Friday, September 04, 2015

Holiday Hours at Ball State University Libraries



The GIS Research and Map Collection (GRMC) will be closed for Labor Day on Monday, September 7.  The GRMC will reopen on Tuesday, September 8 at 8:00 am.

Friday, August 28, 2015

Mapping the Life of Dr. King






“I Have a Dream:” Martin Luther King, Jr. Maps from Ball State University Libraries

On this day in 1963, Dr. Martin Luther King, Jr. delivered his “I Have a Dream” speech on the steps of the Lincoln Memorial during the March on Washington for Jobs and Freedom.  Over 250,000 civil rights activists listened as Dr. King spoke the famous words, “I have a dream that one day this nation will rise up and live out the true meaning of its creed: ‘We hold these truths to be self-evident—that all men are created equal.’”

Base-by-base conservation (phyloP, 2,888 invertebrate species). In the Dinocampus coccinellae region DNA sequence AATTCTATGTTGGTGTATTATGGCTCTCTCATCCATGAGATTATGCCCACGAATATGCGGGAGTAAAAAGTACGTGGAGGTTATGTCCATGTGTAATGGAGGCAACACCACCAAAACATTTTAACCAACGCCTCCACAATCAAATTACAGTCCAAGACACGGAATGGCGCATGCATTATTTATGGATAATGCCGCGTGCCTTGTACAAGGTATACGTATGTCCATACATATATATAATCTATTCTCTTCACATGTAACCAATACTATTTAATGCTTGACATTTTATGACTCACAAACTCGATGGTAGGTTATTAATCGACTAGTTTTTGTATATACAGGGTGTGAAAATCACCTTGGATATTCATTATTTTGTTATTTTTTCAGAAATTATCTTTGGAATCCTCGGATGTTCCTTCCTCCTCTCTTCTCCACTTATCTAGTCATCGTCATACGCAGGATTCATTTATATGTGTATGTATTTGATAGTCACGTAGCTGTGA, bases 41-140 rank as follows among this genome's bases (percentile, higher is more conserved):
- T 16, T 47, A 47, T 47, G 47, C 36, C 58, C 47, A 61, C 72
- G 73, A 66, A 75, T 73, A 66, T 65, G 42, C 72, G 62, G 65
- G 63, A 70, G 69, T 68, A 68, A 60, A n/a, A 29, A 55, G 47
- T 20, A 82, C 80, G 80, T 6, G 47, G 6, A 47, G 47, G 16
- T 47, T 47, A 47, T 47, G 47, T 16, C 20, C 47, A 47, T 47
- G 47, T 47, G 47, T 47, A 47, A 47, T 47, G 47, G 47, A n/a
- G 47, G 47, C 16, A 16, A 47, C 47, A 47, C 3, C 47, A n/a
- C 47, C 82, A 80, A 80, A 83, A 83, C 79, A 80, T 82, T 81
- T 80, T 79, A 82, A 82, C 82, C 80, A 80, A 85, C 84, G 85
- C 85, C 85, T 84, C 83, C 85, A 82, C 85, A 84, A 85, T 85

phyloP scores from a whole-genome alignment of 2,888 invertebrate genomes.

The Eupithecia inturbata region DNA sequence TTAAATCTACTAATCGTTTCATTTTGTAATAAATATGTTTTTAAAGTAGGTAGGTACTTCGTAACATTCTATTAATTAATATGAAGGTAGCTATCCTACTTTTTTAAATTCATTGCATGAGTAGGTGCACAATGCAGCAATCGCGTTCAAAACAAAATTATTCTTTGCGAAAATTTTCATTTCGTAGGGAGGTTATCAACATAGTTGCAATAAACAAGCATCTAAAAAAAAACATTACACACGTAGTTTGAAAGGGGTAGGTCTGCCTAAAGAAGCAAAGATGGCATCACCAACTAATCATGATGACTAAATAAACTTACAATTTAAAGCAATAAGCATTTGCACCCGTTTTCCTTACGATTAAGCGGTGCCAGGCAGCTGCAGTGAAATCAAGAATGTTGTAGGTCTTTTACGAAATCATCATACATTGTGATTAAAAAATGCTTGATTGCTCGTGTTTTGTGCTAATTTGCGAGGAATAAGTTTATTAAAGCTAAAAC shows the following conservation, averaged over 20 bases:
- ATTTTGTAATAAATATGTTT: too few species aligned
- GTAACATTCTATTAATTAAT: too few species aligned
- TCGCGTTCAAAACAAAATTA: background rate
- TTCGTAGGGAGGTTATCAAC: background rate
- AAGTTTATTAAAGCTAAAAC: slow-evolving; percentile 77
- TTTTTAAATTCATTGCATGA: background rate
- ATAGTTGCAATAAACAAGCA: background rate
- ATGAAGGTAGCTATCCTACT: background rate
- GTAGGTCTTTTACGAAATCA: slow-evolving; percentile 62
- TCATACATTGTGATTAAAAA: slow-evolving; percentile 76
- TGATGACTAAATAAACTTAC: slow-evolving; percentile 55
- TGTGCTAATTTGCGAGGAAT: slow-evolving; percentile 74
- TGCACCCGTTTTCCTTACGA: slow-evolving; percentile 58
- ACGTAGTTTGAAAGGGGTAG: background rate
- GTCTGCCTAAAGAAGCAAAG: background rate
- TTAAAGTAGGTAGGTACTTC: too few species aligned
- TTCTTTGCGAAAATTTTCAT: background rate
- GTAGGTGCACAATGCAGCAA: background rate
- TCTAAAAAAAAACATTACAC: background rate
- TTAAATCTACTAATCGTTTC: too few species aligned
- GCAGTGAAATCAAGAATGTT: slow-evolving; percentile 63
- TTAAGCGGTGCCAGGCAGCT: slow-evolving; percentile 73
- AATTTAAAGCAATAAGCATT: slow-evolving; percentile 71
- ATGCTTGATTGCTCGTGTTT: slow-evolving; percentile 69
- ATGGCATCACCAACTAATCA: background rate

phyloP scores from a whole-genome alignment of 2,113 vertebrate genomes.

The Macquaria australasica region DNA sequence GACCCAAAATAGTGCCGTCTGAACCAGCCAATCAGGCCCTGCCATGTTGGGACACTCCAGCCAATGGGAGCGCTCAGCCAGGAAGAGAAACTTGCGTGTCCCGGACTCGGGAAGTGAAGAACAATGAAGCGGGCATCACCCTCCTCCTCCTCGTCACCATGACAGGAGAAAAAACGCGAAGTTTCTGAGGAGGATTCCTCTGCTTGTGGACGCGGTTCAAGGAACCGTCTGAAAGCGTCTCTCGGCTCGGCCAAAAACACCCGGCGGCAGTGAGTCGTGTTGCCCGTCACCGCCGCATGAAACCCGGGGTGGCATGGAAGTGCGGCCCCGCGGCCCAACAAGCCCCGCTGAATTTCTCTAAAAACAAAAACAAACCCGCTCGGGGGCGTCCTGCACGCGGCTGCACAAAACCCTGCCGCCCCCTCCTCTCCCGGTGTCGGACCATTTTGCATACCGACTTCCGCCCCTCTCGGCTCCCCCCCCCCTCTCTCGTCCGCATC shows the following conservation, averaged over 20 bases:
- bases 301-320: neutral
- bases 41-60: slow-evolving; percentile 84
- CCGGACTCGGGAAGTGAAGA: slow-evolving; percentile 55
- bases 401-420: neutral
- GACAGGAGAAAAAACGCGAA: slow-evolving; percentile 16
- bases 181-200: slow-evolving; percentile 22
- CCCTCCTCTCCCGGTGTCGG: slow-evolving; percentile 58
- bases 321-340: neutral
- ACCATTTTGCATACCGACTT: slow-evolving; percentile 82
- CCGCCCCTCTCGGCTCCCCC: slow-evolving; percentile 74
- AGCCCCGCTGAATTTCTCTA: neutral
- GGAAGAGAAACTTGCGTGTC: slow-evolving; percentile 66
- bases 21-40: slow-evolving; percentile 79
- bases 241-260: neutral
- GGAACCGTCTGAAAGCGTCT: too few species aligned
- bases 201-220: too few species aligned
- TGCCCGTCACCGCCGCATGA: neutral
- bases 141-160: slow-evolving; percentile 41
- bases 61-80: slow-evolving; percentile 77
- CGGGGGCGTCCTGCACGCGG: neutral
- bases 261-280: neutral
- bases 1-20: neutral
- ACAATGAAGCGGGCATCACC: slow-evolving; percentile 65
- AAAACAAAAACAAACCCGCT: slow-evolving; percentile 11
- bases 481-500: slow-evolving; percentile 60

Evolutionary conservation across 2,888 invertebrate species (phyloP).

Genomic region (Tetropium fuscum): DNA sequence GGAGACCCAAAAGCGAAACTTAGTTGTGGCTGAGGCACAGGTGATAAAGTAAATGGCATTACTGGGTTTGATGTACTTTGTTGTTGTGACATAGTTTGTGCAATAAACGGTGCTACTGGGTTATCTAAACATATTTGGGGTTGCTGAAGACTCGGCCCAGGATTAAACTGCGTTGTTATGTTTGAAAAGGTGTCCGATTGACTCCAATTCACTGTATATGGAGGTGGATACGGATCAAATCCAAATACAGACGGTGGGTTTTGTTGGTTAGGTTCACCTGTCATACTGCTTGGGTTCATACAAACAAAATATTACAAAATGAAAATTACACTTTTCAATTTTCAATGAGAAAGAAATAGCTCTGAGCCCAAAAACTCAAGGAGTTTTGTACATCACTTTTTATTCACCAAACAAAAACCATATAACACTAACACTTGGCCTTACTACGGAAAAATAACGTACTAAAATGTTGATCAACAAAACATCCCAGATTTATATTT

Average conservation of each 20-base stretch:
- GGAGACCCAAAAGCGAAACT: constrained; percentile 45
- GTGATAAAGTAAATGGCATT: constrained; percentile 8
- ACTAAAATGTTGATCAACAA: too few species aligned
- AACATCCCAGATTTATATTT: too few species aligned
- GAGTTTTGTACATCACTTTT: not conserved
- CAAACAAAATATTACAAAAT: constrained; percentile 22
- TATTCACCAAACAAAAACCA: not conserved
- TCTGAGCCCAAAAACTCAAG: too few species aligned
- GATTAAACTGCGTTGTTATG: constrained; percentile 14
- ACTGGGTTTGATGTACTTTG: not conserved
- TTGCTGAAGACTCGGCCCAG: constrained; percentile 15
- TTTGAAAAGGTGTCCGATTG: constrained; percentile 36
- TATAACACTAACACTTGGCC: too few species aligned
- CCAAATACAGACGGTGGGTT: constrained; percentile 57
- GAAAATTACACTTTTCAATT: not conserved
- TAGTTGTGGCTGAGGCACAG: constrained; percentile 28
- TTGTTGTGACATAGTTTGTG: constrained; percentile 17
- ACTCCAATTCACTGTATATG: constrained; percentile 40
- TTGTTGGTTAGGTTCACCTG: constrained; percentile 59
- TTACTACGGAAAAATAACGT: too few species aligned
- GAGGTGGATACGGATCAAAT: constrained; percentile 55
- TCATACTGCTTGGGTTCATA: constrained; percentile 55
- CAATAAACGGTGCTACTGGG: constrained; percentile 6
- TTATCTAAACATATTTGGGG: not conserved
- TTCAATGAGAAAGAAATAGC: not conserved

The Ball State University GIS Research and Map Collection (GRMC) created a special map (above, click to enlarge) commemorating the life of Dr. Martin Luther King, Jr.  The map is based on the book M.L.K.: Journey of a King by Tonya Bolden (available in the General Collection of Bracken Library).

The map includes a timeline of important events in Dr. King’s life.  The map is available from the Cardinal Scholar repository and may be used for displays, the classroom, or other research and learning.

The GRMC also created a map recognizing U.S. Representative Katie Hall from Gary, Indiana.  Hall led the campaign to establish the Dr. Martin Luther King, Jr. National Holiday.  President Reagan signed Hall's bill into law in November 1983.  Hall is featured on the GRMC Indiana history map, Her Story: Indiana Women’s History.  This map is also available from Cardinal Scholar.

For more information about these maps or other cartographic resources, please contact the GRMC at 765-285-1097.